By James Elles - 16th July 2012
Conservative MEP James Elles says UKIP-inspired ideas about withdrawal from the EU are unrealistic, and insists the UK's stability, prosperity and survival relies on being at the European table.
The rise of China as a major world power is the most probable prediction for change in the global system by 2030. Trends do indeed highlight the direction where the world is headed, with a continuing shift of power from West to East. The prospect of the Asian 21st Century has been written about extensively over the past two decades (see previous blog).
But what we should recall is that nothing is for certain. Predictions often have a habit of not coming true. Take the example of the Hudson Institute report written by Herman Kahn in the late 1960s, predicting that by the year 2000 we would be living in underwater domes because of expected population increases. The most glaring omission he made was to fail to predict the microchip and its extraordinary effect on the technological revolution. Or what about Decca records, turning down the Beatles contract in 1962, thinking that the group would never succeed!So, our future lies in our hands.
From current work being done on long term trends underway across the globe, the biggest unknown is more often than not the pace of introduction of new technologies. Not surprisingly, increased efforts are now concentrating on how to have better information about technological change, like the need for constant update on information available from companies in the IT sector.
But long-term trends point to potential outcomes. Should we not like the look of such outcomes, then we must take immediate action to ensure that they do not occur. There are three key aspects, I believe, that we must take into account if we are to succeed in the global economy of the 21st Century:
- First, we must have built into Government thinking and planning assessments what potential global changes imply for our major policies ..for example, what impact will ageing have on all domestic policies given that we are altering to an older age profile demographically. We currently have no such instruments available in the UK policy process;
- Second, on the basis of the best knowledge available, we must avoid making decisions which may gain electoral advantage in the short term, but which are harmful in the long term. Self inflicted disasters for the UK over the past 30 years include: a loss of half our manufacturing industry; a radical decline in the number of apprentices; a vast increase in the financial sector, but sometimes insufficiently regulated; a total incoherence in transport infrastructure, with no certainty about airport expansion and the ill-thought through decision to cut large swathes through the Chiltern countryside with HS2; and not least the inadequate provision of mobile and high speed broadband for all businesses. (By the way, none of these aspects have any direct relationship to UK membership of the EU - just our own incoherence and incapacity to think long term);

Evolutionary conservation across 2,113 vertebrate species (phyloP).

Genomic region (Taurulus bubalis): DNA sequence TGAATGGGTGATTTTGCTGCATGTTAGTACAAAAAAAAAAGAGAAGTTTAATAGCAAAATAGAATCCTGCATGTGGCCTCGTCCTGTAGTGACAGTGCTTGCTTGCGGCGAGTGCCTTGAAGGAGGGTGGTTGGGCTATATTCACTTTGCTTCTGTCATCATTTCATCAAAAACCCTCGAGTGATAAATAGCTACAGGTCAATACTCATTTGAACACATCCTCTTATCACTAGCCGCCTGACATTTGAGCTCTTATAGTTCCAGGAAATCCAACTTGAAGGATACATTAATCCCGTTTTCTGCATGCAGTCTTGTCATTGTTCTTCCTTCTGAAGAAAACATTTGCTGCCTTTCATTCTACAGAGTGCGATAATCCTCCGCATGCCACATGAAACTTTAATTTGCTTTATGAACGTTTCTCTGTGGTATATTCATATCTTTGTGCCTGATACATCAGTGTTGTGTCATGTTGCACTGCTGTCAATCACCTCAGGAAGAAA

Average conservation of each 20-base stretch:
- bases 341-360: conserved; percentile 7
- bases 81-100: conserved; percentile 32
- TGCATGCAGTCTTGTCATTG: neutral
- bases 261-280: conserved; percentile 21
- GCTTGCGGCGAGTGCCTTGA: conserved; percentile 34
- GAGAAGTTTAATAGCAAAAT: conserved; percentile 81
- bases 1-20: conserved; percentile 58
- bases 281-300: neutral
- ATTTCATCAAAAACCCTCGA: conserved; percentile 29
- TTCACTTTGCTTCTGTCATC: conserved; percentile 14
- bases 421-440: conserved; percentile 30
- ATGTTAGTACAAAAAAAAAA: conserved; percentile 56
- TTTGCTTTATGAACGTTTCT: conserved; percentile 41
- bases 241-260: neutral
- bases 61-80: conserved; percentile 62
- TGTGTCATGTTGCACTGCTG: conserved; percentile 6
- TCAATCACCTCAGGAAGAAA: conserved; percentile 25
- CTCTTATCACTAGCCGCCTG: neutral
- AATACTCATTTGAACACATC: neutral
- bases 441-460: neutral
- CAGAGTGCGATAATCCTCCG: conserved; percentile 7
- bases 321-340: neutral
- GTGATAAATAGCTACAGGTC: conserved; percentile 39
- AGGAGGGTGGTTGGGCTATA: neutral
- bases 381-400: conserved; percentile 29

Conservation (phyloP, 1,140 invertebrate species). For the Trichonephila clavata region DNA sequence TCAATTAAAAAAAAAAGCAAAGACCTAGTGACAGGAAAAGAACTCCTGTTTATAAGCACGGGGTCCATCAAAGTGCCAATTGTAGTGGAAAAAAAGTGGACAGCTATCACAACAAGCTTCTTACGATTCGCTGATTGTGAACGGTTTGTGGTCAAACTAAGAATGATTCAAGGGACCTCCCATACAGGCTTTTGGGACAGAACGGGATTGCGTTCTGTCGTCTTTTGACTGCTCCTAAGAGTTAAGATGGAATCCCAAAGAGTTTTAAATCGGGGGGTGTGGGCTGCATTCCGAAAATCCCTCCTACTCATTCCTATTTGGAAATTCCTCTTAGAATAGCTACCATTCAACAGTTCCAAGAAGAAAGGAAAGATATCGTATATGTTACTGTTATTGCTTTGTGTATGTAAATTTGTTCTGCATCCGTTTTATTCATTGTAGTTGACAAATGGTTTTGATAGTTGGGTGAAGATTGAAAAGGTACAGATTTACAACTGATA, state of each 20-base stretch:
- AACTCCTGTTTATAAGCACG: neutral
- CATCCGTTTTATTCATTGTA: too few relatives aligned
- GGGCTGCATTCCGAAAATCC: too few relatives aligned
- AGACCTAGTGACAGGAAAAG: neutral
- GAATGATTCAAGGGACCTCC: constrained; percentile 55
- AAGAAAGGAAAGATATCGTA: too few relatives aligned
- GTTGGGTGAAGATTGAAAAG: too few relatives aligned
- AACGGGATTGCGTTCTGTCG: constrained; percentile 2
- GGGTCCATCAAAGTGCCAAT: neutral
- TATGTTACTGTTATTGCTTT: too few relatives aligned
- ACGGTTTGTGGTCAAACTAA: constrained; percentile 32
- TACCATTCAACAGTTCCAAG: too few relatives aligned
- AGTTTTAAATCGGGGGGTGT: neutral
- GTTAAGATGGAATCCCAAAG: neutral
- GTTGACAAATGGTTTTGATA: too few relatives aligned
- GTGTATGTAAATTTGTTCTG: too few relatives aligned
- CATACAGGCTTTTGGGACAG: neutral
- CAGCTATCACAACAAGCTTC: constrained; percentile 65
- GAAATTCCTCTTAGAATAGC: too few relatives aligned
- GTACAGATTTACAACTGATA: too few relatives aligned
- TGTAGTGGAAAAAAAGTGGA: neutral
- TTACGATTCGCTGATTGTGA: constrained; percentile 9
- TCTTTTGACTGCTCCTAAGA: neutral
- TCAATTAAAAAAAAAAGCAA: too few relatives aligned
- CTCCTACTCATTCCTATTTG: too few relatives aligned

- Third, we must, in pursuit of our national interest, be pragmatic about the political environment we find ourselves in and not overestimate the strength of our negotiating hand. Should we initiate renegotiations with the objectives these 3 MPs earmark, then there will be very little, even of the Single Market, to which the UK would participate - a clear ticket for withdrawal to EFTA status with Norway (see Daily Mail). Furthermore, the idea that the EU restricts our ability to trade with the BRICs (Brazil, Russia, India and China), as alleged in the Sun earlier this week by 3 MPs is laughable. Germany shows the way in increasing its export share over the past decade with China and India (see blog of 17 February), even with a strong Euro and EU regulations. Maybe it has taken better decisions than we have in fostering its industrial base and produces what the BRICs want to buy?
Thus, we must focus on what is most important for our country…our stability, our prosperity and our survival. Promoting a creative environment to stimulate Growth and Jobs. Romantic UKIP-inspired alternatives have no reality for the UK in tomorrow’s world. We must take every opportunity that is given to us to fight for UK interests and ensure we are fully represented. This means for me being at the table, without commitment, as the European Banking Union is negotiated - and find ways to fully cooperate with Centre Right Parties in the European Parliament (in short, the European People’s Party (EPP)) to encourage them to support our points of view. These relationships today languish at an all-time low with no contact between our Alliance of European Conservative and Reformists (AECR) and the EPP.
So, be optimistic: hope for the best, but prepare for the worst. Above all, trust the people and give them the chance to decide about the UK’s future in the European Union once the choice of what is on offer becomes a clear yes or no.